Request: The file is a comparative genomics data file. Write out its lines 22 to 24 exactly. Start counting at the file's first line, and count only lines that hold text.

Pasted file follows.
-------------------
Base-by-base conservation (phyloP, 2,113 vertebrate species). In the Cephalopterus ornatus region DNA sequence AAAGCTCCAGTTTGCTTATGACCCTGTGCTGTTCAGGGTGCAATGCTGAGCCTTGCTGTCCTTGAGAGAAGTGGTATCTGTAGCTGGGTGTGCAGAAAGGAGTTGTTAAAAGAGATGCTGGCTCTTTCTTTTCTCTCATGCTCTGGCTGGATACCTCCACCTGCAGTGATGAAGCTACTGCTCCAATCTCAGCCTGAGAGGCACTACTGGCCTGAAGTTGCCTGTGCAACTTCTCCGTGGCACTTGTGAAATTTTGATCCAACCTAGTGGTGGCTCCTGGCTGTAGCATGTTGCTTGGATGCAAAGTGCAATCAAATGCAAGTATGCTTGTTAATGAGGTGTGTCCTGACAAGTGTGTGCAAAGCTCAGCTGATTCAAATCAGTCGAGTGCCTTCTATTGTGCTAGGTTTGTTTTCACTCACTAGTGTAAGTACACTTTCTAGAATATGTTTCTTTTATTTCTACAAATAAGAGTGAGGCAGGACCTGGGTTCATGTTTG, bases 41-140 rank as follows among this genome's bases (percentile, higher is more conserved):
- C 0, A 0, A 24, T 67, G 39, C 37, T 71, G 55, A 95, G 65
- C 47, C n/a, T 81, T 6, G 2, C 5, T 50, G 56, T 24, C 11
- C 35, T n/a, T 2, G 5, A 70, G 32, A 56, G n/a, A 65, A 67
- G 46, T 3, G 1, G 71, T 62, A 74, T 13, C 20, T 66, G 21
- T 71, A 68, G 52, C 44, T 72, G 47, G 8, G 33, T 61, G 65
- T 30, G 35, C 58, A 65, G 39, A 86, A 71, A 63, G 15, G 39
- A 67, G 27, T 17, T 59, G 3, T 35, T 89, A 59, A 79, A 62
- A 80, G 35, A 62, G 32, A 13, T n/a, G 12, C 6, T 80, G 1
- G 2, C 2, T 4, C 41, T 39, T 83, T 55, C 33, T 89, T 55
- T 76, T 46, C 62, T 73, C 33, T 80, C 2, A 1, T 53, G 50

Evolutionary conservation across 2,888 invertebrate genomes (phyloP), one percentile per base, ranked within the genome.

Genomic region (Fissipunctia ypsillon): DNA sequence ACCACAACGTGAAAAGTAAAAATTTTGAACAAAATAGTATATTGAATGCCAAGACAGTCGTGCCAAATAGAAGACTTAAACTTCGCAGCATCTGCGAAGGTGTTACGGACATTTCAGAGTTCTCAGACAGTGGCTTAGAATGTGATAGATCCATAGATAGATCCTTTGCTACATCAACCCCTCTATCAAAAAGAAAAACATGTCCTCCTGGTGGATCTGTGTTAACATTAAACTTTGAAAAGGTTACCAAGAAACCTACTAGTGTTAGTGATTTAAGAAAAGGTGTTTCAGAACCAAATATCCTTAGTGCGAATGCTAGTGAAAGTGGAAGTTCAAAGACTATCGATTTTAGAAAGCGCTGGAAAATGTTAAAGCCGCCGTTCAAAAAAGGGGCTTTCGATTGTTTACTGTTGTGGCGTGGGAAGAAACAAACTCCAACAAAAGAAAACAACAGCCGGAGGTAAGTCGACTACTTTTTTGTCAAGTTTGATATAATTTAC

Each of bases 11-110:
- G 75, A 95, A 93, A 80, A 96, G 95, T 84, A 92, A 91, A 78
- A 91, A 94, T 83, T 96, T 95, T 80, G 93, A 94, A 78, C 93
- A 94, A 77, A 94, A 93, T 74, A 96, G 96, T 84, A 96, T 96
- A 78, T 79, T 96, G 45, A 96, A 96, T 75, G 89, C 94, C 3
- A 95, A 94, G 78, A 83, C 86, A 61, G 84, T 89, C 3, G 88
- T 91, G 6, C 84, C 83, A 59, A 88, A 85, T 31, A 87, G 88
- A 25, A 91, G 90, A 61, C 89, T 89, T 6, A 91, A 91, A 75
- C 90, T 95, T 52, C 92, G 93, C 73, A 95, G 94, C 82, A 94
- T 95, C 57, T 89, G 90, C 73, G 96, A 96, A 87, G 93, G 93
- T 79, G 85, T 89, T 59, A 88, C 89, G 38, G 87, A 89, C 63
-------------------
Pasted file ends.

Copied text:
- C 90, T 95, T 52, C 92, G 93, C 73, A 95, G 94, C 82, A 94
- T 95, C 57, T 89, G 90, C 73, G 96, A 96, A 87, G 93, G 93
- T 79, G 85, T 89, T 59, A 88, C 89, G 38, G 87, A 89, C 63